Your question is actually pretty vague (without having that book in front of me anyway. You could be talking about digital or analog signals). But since you mentioned a flip flop I'll make the assumption that you're asking about taking a digital square wave of frequency N and realizing a square wave of frequency N/x, where x is an arbitrary number.
A d flip flop can be useful in realizing such a circuit especially if you want to divide the frequency by a power of two. The easiest way to visualize this stuff and get going is imagine a single flip flop with an inverter between the q output and d input clocked by the input square wave in question. The q output would change state (toggle) every other clock. In other words you'd be dividing your input signal by two. You could chain multiple flops together and divide by 4, etc.
That's useful if you want to divide by a power of two, but what about something else? Say, 3? Then you could use a counter and a magnitude comparator to drive the input of a flip flop. In this circuit you could have a free running counter with reset. You'd have a comparator that compares the count value to 2 (3-1 since you start counting at zero). A flip flop would register the output of your magnitude comparator. When that output of the comparator is true you'd get a pulse that's one clock period high. You could use the output of the comparator to reset the counter such that every three cycles you get a pulse. The duty cycle of your output signal wouldn't be 50% anymore (assuming the input signal is), but you'd have a signal that's 3 times slower (or whatever you're using as input to the comparator) than input. This can be really useful for enable logic or something where you want to do something every x cycles.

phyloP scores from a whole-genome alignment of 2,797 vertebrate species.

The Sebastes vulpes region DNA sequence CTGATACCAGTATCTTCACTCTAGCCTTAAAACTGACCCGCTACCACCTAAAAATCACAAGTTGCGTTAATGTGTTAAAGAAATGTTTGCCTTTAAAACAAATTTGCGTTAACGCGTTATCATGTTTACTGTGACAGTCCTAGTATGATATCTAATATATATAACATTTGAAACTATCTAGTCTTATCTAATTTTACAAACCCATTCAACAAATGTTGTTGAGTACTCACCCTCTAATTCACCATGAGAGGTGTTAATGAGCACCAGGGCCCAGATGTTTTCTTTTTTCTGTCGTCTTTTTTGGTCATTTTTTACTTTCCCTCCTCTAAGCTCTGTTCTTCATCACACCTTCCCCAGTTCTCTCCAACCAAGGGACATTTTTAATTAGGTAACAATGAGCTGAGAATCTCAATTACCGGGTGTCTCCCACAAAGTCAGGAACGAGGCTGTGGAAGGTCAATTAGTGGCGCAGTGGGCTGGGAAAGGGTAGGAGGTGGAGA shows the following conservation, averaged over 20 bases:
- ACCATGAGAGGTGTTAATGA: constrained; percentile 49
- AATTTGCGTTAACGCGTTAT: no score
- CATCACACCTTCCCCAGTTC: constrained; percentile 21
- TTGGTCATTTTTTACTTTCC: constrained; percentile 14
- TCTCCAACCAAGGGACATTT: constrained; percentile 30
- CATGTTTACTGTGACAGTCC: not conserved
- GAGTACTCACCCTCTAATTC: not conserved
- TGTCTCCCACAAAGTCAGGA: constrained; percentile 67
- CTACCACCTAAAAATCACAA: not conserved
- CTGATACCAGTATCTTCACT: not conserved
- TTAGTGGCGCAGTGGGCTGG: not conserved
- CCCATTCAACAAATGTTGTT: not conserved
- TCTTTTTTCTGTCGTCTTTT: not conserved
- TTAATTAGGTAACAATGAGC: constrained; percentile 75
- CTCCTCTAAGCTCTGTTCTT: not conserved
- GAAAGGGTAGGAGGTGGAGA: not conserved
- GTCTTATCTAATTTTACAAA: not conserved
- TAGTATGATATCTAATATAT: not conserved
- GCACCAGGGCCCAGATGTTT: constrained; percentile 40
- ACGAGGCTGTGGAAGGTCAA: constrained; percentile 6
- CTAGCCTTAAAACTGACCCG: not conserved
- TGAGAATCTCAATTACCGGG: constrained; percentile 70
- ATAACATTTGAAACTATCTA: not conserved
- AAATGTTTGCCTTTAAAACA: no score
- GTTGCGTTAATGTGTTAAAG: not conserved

There are other "fancier" ways to divide a digital signal (or realize an "arbitrary" digital signal from an input one) that involve phase locked loops, DCMs, etc. These are frequently found on FPGAs, micros, and ASICs, but since you're asking the question it's 99.9999% certain that you wouldn't be in a position to build one of these, but rather control its parameters such that you get an output signal that meets your requirements.